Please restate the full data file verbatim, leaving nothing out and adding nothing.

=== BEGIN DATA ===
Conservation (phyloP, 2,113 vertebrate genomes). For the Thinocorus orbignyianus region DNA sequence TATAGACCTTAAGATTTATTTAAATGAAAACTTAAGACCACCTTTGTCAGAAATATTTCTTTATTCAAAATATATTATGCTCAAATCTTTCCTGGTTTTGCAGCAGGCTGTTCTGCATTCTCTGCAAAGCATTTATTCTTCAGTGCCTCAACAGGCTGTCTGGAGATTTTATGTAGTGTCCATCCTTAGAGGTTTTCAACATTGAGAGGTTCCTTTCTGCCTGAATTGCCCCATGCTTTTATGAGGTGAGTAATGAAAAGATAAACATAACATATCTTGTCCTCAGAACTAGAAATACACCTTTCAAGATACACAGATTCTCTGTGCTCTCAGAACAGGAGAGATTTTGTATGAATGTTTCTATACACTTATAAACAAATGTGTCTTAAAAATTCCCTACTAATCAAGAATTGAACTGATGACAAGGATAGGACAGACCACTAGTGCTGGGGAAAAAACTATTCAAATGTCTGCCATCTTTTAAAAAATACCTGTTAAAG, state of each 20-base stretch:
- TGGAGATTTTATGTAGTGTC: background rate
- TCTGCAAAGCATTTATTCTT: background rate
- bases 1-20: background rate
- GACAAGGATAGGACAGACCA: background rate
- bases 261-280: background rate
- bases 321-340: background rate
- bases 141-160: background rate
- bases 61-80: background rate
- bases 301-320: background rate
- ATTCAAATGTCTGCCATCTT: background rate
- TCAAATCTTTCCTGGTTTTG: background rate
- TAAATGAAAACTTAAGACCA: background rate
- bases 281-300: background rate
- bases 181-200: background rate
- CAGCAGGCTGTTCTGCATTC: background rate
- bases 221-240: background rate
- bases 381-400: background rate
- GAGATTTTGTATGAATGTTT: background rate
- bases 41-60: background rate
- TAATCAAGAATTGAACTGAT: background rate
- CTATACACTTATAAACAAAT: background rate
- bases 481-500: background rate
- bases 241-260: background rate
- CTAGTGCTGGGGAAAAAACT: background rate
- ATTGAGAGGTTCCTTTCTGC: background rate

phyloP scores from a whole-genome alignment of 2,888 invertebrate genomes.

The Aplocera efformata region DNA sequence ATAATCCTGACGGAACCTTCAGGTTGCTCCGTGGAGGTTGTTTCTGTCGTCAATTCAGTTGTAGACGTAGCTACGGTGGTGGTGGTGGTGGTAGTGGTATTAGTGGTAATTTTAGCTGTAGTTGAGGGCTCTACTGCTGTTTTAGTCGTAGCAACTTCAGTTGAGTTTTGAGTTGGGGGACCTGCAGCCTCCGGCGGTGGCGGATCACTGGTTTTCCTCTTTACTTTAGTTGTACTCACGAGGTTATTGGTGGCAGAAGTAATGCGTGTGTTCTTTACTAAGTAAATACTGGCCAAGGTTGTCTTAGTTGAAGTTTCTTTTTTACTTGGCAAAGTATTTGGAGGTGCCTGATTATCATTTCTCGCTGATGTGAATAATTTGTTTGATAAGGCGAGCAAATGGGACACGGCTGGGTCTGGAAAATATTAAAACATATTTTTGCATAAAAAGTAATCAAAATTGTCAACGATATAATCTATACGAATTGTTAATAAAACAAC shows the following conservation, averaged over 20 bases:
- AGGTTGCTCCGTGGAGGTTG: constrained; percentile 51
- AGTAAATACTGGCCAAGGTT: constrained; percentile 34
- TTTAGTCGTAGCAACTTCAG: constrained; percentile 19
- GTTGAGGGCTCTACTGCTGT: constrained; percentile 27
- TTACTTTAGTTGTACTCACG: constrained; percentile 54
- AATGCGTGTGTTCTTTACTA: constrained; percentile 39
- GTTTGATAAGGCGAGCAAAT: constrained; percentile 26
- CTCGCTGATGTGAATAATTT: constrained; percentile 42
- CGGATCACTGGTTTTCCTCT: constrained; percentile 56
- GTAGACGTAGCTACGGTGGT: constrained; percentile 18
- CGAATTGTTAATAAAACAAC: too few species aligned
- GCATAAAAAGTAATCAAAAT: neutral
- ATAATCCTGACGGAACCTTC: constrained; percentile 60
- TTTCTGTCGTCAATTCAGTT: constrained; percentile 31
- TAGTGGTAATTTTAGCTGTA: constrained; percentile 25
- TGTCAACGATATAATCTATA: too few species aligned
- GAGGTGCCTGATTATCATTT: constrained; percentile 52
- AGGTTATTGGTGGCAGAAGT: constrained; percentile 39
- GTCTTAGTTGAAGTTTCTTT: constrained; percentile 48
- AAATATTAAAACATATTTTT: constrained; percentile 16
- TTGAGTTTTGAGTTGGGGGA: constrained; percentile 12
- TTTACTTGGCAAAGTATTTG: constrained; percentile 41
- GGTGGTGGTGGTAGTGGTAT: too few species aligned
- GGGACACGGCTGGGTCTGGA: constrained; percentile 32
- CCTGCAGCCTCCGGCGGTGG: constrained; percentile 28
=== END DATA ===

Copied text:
Conservation (phyloP, 2,113 vertebrate genomes). For the Thinocorus orbignyianus region DNA sequence TATAGACCTTAAGATTTATTTAAATGAAAACTTAAGACCACCTTTGTCAGAAATATTTCTTTATTCAAAATATATTATGCTCAAATCTTTCCTGGTTTTGCAGCAGGCTGTTCTGCATTCTCTGCAAAGCATTTATTCTTCAGTGCCTCAACAGGCTGTCTGGAGATTTTATGTAGTGTCCATCCTTAGAGGTTTTCAACATTGAGAGGTTCCTTTCTGCCTGAATTGCCCCATGCTTTTATGAGGTGAGTAATGAAAAGATAAACATAACATATCTTGTCCTCAGAACTAGAAATACACCTTTCAAGATACACAGATTCTCTGTGCTCTCAGAACAGGAGAGATTTTGTATGAATGTTTCTATACACTTATAAACAAATGTGTCTTAAAAATTCCCTACTAATCAAGAATTGAACTGATGACAAGGATAGGACAGACCACTAGTGCTGGGGAAAAAACTATTCAAATGTCTGCCATCTTTTAAAAAATACCTGTTAAAG, state of each 20-base stretch:
- TGGAGATTTTATGTAGTGTC: background rate
- TCTGCAAAGCATTTATTCTT: background rate
- bases 1-20: background rate
- GACAAGGATAGGACAGACCA: background rate
- bases 261-280: background rate
- bases 321-340: background rate
- bases 141-160: background rate
- bases 61-80: background rate
- bases 301-320: background rate
- ATTCAAATGTCTGCCATCTT: background rate
- TCAAATCTTTCCTGGTTTTG: background rate
- TAAATGAAAACTTAAGACCA: background rate
- bases 281-300: background rate
- bases 181-200: background rate
- CAGCAGGCTGTTCTGCATTC: background rate
- bases 221-240: background rate
- bases 381-400: background rate
- GAGATTTTGTATGAATGTTT: background rate
- bases 41-60: background rate
- TAATCAAGAATTGAACTGAT: background rate
- CTATACACTTATAAACAAAT: background rate
- bases 481-500: background rate
- bases 241-260: background rate
- CTAGTGCTGGGGAAAAAACT: background rate
- ATTGAGAGGTTCCTTTCTGC: background rate

phyloP scores from a whole-genome alignment of 2,888 invertebrate genomes.

The Aplocera efformata region DNA sequence ATAATCCTGACGGAACCTTCAGGTTGCTCCGTGGAGGTTGTTTCTGTCGTCAATTCAGTTGTAGACGTAGCTACGGTGGTGGTGGTGGTGGTAGTGGTATTAGTGGTAATTTTAGCTGTAGTTGAGGGCTCTACTGCTGTTTTAGTCGTAGCAACTTCAGTTGAGTTTTGAGTTGGGGGACCTGCAGCCTCCGGCGGTGGCGGATCACTGGTTTTCCTCTTTACTTTAGTTGTACTCACGAGGTTATTGGTGGCAGAAGTAATGCGTGTGTTCTTTACTAAGTAAATACTGGCCAAGGTTGTCTTAGTTGAAGTTTCTTTTTTACTTGGCAAAGTATTTGGAGGTGCCTGATTATCATTTCTCGCTGATGTGAATAATTTGTTTGATAAGGCGAGCAAATGGGACACGGCTGGGTCTGGAAAATATTAAAACATATTTTTGCATAAAAAGTAATCAAAATTGTCAACGATATAATCTATACGAATTGTTAATAAAACAAC shows the following conservation, averaged over 20 bases:
- AGGTTGCTCCGTGGAGGTTG: constrained; percentile 51
- AGTAAATACTGGCCAAGGTT: constrained; percentile 34
- TTTAGTCGTAGCAACTTCAG: constrained; percentile 19
- GTTGAGGGCTCTACTGCTGT: constrained; percentile 27
- TTACTTTAGTTGTACTCACG: constrained; percentile 54
- AATGCGTGTGTTCTTTACTA: constrained; percentile 39
- GTTTGATAAGGCGAGCAAAT: constrained; percentile 26
- CTCGCTGATGTGAATAATTT: constrained; percentile 42
- CGGATCACTGGTTTTCCTCT: constrained; percentile 56
- GTAGACGTAGCTACGGTGGT: constrained; percentile 18
- CGAATTGTTAATAAAACAAC: too few species aligned
- GCATAAAAAGTAATCAAAAT: neutral
- ATAATCCTGACGGAACCTTC: constrained; percentile 60
- TTTCTGTCGTCAATTCAGTT: constrained; percentile 31
- TAGTGGTAATTTTAGCTGTA: constrained; percentile 25
- TGTCAACGATATAATCTATA: too few species aligned
- GAGGTGCCTGATTATCATTT: constrained; percentile 52
- AGGTTATTGGTGGCAGAAGT: constrained; percentile 39
- GTCTTAGTTGAAGTTTCTTT: constrained; percentile 48
- AAATATTAAAACATATTTTT: constrained; percentile 16
- TTGAGTTTTGAGTTGGGGGA: constrained; percentile 12
- TTTACTTGGCAAAGTATTTG: constrained; percentile 41
- GGTGGTGGTGGTAGTGGTAT: too few species aligned
- GGGACACGGCTGGGTCTGGA: constrained; percentile 32
- CCTGCAGCCTCCGGCGGTGG: constrained; percentile 28